Philippines Senator Benigno Aquino and his pro-reform agenda looked set for a decisive victory on Tuesday as votes from a national poll, the nation's first automated election, were being counted.
REUTERS - Benigno "Noynoy" Aquino was cruising to victory as counting continued in the Philippines presidential election on Tuesday, leaving him to prove he has the strength to push his reform agenda, fight corruption and cut a large budget deficit.
The country's first automated election ran far better than many had expected -- particularly after a technical problem last week -- and the quick and clear result allowed investors to bypass fears of prolonged political instability.
Local markets opened stronger on their return from a holiday, with the peso and stocks rising sharply on Aquino's strong lead, adding to the boost from the Euro zone rescue package that has lifted global markets and investor sentiment.
"A strong mandate will bring policy continuity which is what people want to see. The last thing they want to see is always uncertainty as we've seen in Britain," said Song Seng Wun, regional economist at CIMB Research in Singapore.
"The popular support hopefully will translate into confidence in the economy."
The Commission on Elections said that as of 6:15 a.m. (2215 GMT Monday), Aquino had 40.2 percent of votes with 78.55 percent counted. Former president Joseph Estrada was in second place with 25.5 percent of votes.
Aquino had 12.3 million votes to Estrada's 7.8 million, with 30.4 million votes counted. Comelec has said there was turnout of about 75 percent of 50.7 million registered voters, which meant around 7.6 million votes were still to be counted.
Senator Manuel Villar, in third place, conceded on Tuesday and congratulated Aquino on his victory.
There are questions as to whether Aquino, who has had a lacklustre career as a lawmaker, has the ability to deliver on his reform and anti-corruption promises, and also tame a budget deficit that analysts expect to exceed 300 billion pesos this year.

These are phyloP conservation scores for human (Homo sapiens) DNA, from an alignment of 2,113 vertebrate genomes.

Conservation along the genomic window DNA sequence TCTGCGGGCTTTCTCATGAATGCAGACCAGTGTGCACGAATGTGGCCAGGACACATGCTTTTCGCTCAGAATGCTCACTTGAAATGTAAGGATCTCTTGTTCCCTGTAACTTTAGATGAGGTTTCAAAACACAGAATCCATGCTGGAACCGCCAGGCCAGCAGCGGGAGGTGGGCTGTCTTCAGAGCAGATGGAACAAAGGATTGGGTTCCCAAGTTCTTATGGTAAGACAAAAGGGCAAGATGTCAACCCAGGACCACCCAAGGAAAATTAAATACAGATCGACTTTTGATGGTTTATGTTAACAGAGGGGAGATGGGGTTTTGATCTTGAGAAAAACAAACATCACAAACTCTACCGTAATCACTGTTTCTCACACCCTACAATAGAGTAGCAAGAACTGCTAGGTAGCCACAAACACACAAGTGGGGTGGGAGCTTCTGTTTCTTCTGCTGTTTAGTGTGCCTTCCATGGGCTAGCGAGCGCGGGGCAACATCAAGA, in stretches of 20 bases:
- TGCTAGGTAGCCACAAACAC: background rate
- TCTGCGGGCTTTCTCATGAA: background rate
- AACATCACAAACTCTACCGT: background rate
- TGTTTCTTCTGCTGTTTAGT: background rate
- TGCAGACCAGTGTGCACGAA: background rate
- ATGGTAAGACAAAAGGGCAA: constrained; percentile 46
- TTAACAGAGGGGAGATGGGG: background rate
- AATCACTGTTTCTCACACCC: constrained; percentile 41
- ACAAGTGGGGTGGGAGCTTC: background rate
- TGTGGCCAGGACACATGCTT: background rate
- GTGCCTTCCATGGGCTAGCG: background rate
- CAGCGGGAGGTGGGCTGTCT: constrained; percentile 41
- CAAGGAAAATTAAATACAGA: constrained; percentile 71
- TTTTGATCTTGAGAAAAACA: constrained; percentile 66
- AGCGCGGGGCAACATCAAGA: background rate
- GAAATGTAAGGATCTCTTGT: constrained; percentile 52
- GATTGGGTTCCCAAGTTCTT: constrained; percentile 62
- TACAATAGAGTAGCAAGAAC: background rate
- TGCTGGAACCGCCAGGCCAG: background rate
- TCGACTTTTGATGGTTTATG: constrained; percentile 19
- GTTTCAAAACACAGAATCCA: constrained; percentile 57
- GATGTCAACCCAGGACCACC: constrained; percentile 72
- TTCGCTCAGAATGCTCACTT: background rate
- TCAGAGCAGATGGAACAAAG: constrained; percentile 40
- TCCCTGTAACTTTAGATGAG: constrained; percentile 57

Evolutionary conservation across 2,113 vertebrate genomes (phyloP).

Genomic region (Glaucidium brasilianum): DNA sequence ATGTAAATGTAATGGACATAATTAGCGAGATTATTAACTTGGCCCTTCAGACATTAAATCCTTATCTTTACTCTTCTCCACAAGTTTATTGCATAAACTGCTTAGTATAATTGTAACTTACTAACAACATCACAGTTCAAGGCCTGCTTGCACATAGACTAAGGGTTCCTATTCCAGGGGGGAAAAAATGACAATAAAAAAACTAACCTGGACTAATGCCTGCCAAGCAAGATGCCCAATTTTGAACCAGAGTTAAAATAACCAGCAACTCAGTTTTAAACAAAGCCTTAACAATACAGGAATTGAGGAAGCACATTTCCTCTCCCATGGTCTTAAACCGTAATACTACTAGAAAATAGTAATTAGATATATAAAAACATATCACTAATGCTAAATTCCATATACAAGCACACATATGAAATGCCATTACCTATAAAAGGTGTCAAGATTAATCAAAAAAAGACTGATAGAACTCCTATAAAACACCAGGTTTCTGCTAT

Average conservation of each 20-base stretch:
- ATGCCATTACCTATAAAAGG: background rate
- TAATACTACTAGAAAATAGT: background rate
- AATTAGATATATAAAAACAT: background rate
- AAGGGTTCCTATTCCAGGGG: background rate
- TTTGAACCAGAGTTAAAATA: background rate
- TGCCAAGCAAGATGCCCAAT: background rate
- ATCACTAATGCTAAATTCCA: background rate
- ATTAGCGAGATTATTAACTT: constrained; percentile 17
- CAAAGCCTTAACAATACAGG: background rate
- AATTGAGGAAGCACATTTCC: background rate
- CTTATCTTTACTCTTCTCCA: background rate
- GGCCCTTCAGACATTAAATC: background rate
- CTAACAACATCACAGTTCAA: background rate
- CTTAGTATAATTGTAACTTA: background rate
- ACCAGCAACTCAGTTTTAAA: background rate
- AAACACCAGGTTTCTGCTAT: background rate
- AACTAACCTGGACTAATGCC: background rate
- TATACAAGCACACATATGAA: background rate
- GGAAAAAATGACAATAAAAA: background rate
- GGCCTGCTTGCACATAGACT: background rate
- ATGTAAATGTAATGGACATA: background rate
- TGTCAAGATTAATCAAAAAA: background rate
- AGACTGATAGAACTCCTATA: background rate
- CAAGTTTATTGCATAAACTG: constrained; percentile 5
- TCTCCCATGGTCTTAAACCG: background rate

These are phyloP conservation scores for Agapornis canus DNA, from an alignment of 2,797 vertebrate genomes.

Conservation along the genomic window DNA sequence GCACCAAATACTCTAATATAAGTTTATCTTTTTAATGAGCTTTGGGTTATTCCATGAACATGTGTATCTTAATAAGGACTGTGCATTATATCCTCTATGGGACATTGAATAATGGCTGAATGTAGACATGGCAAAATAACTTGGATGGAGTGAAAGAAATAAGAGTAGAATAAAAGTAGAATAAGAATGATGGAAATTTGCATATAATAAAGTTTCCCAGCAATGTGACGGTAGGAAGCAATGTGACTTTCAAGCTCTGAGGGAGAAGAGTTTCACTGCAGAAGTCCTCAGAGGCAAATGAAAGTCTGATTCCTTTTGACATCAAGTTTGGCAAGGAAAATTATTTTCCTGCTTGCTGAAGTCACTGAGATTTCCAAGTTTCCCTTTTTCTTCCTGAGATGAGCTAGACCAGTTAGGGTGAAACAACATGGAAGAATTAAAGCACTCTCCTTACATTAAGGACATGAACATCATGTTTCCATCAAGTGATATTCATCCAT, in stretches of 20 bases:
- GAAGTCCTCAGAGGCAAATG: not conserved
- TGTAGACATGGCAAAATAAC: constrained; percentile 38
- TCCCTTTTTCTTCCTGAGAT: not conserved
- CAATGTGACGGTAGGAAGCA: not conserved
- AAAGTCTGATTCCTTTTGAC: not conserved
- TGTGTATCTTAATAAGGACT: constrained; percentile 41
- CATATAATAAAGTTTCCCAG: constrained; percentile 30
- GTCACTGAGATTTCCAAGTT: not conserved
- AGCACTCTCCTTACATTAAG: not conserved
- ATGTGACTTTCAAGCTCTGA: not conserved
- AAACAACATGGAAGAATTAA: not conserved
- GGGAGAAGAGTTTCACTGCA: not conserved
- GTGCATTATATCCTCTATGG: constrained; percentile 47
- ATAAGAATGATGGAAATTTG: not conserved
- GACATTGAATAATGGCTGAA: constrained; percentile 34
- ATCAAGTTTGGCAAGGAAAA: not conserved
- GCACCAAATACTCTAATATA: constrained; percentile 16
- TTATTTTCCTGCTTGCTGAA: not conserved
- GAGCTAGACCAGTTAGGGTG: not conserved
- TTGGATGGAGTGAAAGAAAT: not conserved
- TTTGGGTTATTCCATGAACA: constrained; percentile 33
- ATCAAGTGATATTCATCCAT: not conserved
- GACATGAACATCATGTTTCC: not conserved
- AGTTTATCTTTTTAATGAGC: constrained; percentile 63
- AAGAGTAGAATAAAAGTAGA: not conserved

"Tackling the deficit would be the number one priority for the next government," said Paul Joseph Garcia, chief investment officer of ING Investment Management Philippines.
"We're not in a Greece-type level of fiscal crisis, but definitely the fiscal deficit is a priority for the next administration. They may have to increase taxes, that will of course need a lot of political will."
The source of Aquino's popularity was largely his parents' legacy, rather than his own achievements, with his anti-corruption platform benefitting from the goodwill generated by the family name and its reputation for propriety.
His father Benigno was an opposition leader assassinated in 1983 during the reign of Ferdinand Marcos, and his mother Cory took up the mantle and won office during the People Power revolution that drove Marcos from power. Her death last August powered an emotion-driven push for Noynoy to run.
"Aquino will have to prove that his short political resume will not prevent him from effective policymaking, as he tries to manage the inevitable competing interests," Roberto Herrera-Lim, Asia director for the Eurasia Group, said in a report.
Among those competing interests will be the family of the late dictator -- Marcos's widow Imelda won a seat in Congress, daughter Imee won a local governor's position, and son Ferdinand Jr was on track to be elected one of 12 senators -- and outgoing president Gloria Macapagal Arroyo.
Arroyo, who was ineligible to run for president again, won a seat in Congress in the election. Analysts and opponents think she wants to become Speaker of the House, from where she could push for the introduction of a parliamentary system to create the role of prime minister and reduce the power of the president.
While unpopular with the electorate, she has a strong political base that helped keep her in power for nearly a decade despite accusations of electoral fraud, corruption and rights abuses -- which Aquino has said his government will investigate.
Date created : 2010-05-10